Prof. Georgi Dimitrov
As a rule of thumb, whenever EU news reaches the Bulgarian public space, the joke about exporting our computers to Japan becomes up-to-date – it turned out that was not about computers but canned produce and we had not exported them but they were shipped back to us because they were scrap.
The joke becomes very appropriate when we talk about EU attempts to support the fragile local efforts to safeguard rule of law, which took the form of the Mechanism for Cooperation and Verification after 2007. That is the case when the probability of a total substitution of the intent and contents of the news is maximal.
The biased party-political “misunderstanding” of what this mechanism is about and the persistent efforts for its removal date long back. Already in the book of 2014, titled “The Cooperation and Verification Mechanism: Shared Political Irresponsibility”, one reads:
“(….) the expressed attitude to the reports (under the CVM) is limited to the non-official standpoints of the authorities. A number of colleagues, who are regularly invited as experts by the respective institutions, have testified to what these attitudes are. The general and repeated observation is that the only question they have been asked is how the monitoring can be cancelled. They have never been asked what to do in order to fulfill the expectations towards our country”.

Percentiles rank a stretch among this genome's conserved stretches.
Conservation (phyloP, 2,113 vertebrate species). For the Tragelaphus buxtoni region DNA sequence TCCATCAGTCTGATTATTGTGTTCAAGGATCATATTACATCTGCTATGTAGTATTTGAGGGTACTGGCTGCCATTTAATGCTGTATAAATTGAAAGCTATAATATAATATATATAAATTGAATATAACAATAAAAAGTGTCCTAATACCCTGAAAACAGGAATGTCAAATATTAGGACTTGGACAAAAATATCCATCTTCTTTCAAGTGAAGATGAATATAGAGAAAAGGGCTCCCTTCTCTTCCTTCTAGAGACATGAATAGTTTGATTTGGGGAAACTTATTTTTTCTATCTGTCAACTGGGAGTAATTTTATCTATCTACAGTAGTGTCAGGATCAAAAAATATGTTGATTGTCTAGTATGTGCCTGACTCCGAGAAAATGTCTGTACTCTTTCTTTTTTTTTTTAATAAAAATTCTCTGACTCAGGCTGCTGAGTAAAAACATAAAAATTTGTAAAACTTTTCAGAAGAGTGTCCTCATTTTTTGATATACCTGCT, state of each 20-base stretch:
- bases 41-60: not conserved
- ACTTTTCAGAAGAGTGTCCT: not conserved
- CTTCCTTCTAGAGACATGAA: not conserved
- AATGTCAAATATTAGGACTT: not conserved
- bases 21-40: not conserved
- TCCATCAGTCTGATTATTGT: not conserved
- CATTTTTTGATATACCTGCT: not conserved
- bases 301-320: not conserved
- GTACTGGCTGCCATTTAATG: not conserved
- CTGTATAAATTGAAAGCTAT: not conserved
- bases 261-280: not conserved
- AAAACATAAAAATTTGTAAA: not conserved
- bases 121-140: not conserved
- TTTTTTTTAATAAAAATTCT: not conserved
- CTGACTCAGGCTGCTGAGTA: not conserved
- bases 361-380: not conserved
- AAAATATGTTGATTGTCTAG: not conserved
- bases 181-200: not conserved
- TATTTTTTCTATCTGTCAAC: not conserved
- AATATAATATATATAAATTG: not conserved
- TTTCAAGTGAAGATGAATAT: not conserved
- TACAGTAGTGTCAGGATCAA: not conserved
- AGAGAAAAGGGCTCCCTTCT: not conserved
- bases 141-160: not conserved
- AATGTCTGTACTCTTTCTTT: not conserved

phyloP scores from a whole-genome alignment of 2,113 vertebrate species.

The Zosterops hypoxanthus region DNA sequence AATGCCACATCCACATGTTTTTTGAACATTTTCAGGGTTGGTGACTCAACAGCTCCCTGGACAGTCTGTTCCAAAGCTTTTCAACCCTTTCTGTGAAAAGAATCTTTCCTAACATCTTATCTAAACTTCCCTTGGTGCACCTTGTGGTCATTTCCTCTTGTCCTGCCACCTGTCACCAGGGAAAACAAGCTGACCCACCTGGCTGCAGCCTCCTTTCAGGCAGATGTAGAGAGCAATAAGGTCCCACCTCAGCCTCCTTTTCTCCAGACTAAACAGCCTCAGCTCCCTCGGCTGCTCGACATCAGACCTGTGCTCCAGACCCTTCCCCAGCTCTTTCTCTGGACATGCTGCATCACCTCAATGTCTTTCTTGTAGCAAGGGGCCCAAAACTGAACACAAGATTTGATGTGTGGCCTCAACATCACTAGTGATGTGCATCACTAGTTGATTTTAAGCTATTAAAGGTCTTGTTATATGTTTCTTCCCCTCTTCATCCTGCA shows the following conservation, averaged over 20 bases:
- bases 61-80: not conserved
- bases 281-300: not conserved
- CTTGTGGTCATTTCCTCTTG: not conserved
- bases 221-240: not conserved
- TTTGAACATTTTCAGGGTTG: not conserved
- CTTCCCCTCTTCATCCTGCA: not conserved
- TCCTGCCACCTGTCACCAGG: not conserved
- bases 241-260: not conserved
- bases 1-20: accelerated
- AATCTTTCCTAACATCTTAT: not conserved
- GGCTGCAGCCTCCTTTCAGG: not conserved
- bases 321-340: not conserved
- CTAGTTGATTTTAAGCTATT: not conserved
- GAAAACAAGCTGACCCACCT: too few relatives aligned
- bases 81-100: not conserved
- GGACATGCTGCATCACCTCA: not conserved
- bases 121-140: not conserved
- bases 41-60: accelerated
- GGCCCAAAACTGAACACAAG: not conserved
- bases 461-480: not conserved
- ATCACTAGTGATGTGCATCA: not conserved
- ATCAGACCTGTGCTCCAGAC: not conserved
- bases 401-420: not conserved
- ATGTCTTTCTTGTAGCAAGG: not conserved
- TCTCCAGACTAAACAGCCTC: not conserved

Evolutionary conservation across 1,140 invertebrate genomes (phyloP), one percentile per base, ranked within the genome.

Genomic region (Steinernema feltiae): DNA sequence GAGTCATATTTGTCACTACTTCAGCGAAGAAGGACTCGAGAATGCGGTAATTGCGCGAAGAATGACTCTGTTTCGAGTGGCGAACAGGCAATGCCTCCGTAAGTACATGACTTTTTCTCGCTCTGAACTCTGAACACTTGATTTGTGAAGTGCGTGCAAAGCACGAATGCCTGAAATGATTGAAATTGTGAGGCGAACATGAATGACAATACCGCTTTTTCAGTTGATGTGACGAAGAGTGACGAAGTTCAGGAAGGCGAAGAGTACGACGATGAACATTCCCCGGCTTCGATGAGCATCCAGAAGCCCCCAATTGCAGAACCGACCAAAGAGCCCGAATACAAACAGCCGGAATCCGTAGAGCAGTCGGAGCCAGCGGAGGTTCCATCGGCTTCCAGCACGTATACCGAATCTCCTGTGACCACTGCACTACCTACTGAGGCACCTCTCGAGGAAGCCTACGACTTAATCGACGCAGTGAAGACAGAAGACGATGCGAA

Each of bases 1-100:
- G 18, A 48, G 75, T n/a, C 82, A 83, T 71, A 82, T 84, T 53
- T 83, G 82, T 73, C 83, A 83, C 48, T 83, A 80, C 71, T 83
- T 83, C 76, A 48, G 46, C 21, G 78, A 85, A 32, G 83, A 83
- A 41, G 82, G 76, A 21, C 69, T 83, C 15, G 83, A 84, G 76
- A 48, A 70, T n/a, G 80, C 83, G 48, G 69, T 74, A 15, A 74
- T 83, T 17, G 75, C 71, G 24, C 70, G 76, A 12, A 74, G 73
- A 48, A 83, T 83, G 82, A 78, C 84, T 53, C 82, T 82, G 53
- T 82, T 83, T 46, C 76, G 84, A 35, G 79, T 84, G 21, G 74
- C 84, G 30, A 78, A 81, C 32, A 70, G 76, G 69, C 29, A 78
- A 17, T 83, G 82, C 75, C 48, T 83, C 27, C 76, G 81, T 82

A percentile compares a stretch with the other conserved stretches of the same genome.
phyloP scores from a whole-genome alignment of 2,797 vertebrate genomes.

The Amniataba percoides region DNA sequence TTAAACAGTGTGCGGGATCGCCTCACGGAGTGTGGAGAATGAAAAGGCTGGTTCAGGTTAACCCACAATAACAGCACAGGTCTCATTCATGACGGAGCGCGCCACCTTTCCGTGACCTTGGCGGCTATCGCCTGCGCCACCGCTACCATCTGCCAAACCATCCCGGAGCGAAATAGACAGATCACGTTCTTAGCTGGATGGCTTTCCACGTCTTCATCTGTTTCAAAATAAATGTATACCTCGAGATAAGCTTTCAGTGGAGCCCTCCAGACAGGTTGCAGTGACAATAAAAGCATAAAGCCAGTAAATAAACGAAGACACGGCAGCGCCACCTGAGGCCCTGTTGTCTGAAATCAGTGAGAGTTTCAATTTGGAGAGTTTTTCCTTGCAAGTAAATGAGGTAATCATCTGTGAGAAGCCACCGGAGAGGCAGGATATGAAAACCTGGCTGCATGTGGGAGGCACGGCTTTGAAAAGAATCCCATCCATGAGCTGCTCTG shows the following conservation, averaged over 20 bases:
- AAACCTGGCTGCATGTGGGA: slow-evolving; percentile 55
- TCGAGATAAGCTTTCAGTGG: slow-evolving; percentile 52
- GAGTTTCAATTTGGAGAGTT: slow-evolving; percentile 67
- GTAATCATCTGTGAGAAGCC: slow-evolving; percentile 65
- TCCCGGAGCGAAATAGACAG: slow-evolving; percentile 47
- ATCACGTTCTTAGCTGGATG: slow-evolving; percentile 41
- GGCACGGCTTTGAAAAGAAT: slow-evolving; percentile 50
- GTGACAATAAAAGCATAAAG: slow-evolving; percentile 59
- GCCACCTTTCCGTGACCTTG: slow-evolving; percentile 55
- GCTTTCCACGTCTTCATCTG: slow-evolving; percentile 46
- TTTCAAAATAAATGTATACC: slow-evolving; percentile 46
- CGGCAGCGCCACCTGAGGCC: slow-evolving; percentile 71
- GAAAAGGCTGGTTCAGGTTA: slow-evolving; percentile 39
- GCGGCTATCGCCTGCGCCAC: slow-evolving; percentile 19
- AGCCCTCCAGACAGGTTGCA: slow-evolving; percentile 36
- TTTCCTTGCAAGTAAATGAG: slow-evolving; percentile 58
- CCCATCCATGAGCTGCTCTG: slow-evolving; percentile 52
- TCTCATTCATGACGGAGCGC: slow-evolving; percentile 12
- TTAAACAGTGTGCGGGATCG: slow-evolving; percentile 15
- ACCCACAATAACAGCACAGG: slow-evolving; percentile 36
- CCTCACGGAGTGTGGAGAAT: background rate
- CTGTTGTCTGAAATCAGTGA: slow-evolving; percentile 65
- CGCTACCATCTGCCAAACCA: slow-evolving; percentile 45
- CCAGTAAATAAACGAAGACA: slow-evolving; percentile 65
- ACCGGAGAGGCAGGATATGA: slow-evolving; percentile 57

It should be pointed that these attitudes are shared not only by the current or the former officials in power, but are a systematic pattern of reaction for all representatives of the political class in Bulgaria (as well as in Romania), for whom protecting egotistic and corporate interests in breach of all rules and legislation, is a natural predisposition. For those politicians, but also magistrates and high-rank civil servants, for whom “policies in favor of the common interest” is just claptrap, the sole existence of the CVM is a nuisance detail. A bit like the Magic mirror in the Cinderella fairytale that reminds the step-mother Queen that she is not the fairest of them all. The reason being that the annual reports of the European Commission are so courteous of the people in power that the picture they paint shows a face with but a few wrinkles. Yet the CVM mirror however is particularly annoying by stating common truths. Because the people looking at it know that they are without any real alternative – the pattern of the situation will remain unchanged no matter how the political personalities will change.
“Down with the Mirror!”